Senator apologises for failing to disclose lifeboat interest
SENATOR Sarah Ferguson has been found to have breached the States code of conduct by the Commissioner for Standards after she failed to disclose her interest in the Jersey Lifeboat Association.
An investigation was launched into Senator Ferguson’s conduct following a complaint that she had not disclosed her involvement with the JLA before lodging two propositions about the organisation.
The JLA formed last year after the RNLI closed the St Helier station following a long-running dispute with the crew and it plans to buy a second-hand all-weather lifeboat to provide cover in the short term.
Paul Kernaghan, the Commissioner for Standards, wrote to Senator Ferguson after receiving the complaint that she had breached the provisions of the code of conduct for elected Members.
In her response to Mr Kernaghan, Senator Ferguson accepted that she had not declared or acknowledged her involvement with the JLA and apologised for the oversight.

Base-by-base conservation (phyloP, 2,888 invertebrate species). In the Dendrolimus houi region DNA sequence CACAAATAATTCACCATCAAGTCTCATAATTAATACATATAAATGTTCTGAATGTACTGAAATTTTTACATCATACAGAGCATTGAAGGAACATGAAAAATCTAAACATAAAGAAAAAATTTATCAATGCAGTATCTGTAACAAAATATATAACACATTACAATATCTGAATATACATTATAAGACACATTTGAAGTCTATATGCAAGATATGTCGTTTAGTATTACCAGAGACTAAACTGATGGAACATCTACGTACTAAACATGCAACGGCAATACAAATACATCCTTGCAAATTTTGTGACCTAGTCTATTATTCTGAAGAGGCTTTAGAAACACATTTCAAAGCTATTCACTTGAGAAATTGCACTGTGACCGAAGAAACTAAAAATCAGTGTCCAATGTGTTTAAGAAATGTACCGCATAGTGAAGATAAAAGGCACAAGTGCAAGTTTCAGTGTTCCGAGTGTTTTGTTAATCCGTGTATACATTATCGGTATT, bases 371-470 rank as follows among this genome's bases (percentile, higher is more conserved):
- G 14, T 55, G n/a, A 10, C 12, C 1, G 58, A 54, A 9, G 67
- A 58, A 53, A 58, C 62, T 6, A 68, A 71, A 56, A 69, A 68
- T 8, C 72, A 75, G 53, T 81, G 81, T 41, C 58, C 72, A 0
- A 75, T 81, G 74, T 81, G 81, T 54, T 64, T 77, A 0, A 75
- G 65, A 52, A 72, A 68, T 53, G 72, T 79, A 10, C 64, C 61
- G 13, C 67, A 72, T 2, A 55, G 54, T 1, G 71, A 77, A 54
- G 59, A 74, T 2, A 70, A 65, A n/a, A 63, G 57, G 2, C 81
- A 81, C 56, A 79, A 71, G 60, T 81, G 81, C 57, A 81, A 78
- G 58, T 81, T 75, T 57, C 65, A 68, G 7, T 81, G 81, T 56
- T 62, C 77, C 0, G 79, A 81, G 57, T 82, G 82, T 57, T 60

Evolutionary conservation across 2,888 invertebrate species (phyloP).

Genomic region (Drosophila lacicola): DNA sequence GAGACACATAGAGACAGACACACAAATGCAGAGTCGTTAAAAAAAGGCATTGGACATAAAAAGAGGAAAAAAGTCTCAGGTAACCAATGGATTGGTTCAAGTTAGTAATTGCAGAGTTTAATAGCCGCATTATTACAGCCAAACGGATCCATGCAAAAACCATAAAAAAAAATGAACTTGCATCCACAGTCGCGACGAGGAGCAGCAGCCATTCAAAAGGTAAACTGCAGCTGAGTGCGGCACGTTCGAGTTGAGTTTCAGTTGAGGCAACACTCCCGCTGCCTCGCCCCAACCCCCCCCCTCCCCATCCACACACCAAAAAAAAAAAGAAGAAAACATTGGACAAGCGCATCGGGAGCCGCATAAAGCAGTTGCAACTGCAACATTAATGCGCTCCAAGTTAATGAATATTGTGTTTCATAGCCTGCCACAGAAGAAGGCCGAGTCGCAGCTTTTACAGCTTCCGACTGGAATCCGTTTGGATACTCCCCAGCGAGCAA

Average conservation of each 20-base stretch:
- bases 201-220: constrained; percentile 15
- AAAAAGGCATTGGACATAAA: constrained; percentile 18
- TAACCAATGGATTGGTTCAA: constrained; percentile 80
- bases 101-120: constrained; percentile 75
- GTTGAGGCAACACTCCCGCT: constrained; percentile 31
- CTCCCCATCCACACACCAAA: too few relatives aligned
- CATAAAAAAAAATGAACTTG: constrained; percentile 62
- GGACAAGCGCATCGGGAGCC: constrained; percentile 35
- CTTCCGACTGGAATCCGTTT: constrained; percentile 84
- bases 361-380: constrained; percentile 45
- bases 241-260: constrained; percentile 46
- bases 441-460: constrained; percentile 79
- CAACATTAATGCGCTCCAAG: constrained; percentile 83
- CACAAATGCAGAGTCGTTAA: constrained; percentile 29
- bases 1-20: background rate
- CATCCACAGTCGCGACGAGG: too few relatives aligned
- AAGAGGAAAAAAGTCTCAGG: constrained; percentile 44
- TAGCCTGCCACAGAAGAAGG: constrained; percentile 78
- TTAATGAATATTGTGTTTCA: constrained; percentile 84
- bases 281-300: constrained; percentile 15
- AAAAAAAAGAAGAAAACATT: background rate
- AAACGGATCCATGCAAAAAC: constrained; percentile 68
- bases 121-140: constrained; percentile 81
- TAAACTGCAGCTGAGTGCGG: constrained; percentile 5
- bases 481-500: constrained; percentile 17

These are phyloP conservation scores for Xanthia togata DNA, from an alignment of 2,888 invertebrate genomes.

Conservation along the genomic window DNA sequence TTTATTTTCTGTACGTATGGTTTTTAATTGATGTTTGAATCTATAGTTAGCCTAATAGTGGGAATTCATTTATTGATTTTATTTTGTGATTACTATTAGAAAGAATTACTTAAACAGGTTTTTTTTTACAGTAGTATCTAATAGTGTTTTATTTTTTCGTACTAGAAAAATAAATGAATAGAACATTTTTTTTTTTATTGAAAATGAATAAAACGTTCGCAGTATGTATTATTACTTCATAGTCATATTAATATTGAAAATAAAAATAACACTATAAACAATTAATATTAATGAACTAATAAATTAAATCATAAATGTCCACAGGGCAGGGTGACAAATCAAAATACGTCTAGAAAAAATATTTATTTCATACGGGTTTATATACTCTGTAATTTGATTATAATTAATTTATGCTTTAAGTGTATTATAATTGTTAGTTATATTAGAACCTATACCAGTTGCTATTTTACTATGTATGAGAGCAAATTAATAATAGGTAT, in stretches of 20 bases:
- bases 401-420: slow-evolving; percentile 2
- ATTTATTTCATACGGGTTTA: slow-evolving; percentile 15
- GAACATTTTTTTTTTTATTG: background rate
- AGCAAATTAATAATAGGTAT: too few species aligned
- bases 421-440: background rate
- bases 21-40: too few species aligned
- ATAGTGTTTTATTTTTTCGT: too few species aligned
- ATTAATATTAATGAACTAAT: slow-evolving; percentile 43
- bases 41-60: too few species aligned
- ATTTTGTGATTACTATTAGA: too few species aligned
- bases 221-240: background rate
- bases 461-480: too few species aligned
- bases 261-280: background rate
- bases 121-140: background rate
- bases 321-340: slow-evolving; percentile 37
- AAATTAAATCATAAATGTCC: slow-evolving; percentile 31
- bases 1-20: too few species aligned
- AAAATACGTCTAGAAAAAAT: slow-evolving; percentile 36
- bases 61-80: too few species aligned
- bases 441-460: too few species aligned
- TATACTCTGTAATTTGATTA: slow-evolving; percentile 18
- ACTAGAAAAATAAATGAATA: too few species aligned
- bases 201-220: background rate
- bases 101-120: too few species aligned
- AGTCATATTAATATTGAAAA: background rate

The commissioner’s report says: ‘She set out in detail her connection with the Jersey Lifeboat Association and highlighted her “involvement as a politician” from November 2017 onwards.
‘She acknowledged that she had been involved in two propositions put before the Assembly but that her involvement with the association had effectively ended in March 2018. She had no ongoing interest of a financial or of any other nature.’
The Privileges and Procedures Committee said in a report which was presented to the States this week: ‘The committee has received a letter of apology from Senator Ferguson, accepts the commissioner’s report and considers that no further action is necessary.’